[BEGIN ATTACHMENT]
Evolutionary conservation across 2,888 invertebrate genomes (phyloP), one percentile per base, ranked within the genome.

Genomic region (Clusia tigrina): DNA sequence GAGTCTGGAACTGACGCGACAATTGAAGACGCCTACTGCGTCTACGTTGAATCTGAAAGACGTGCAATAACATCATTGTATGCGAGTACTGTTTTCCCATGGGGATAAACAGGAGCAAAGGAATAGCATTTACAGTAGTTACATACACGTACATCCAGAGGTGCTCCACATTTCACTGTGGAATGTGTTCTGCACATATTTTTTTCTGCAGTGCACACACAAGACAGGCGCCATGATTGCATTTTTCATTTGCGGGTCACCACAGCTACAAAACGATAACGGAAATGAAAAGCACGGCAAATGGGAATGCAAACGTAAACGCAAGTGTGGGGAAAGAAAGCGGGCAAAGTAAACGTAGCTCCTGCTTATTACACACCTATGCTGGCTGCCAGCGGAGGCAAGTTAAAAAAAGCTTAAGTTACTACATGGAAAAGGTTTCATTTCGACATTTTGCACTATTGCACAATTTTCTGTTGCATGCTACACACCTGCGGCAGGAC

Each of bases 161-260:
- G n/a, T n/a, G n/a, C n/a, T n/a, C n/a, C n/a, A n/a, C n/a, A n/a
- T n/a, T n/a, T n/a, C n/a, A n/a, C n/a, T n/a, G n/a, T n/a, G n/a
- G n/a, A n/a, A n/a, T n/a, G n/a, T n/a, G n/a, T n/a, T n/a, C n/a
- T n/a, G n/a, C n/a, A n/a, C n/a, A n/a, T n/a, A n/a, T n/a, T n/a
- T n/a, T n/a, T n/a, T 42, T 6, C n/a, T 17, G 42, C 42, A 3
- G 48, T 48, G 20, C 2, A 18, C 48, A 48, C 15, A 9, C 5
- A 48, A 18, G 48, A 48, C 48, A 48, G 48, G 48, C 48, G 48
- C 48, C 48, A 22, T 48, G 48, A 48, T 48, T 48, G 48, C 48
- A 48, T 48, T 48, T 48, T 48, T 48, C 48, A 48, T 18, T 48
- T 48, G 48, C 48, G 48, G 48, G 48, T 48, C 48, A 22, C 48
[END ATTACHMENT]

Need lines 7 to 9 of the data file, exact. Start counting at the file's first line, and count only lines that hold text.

- T n/a, G n/a, C n/a, A n/a, C n/a, A n/a, T n/a, A n/a, T n/a, T n/a
- T n/a, T n/a, T n/a, T 42, T 6, C n/a, T 17, G 42, C 42, A 3
- G 48, T 48, G 20, C 2, A 18, C 48, A 48, C 15, A 9, C 5